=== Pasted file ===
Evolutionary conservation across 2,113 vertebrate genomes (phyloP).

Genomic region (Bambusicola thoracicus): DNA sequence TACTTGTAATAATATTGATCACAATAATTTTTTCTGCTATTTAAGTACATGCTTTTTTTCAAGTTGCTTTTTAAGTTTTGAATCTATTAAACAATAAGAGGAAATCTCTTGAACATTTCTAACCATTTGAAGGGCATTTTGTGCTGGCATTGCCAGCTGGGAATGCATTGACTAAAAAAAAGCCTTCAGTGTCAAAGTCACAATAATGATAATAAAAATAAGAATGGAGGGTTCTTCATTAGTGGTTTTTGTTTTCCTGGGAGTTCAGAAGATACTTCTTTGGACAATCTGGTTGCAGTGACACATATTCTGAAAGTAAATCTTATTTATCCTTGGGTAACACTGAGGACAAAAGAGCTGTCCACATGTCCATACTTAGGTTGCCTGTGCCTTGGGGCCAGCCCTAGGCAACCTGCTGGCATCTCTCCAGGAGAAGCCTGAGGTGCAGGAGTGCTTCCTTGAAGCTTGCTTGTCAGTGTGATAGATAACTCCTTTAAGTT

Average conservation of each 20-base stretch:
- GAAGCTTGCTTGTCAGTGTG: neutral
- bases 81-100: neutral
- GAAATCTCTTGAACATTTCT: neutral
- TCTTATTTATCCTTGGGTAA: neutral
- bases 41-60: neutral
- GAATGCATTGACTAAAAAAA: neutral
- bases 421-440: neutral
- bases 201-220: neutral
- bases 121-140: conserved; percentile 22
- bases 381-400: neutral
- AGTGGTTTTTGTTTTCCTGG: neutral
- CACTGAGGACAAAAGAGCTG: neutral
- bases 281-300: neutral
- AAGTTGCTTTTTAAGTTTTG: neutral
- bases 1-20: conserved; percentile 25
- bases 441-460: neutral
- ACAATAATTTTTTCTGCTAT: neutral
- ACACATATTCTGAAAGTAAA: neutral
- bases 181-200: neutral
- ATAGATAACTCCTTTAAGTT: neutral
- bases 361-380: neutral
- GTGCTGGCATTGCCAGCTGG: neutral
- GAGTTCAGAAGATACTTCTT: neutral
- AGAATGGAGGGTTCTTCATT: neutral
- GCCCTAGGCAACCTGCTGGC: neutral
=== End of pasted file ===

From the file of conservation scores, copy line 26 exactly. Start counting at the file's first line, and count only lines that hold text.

- GAGTTCAGAAGATACTTCTT: neutral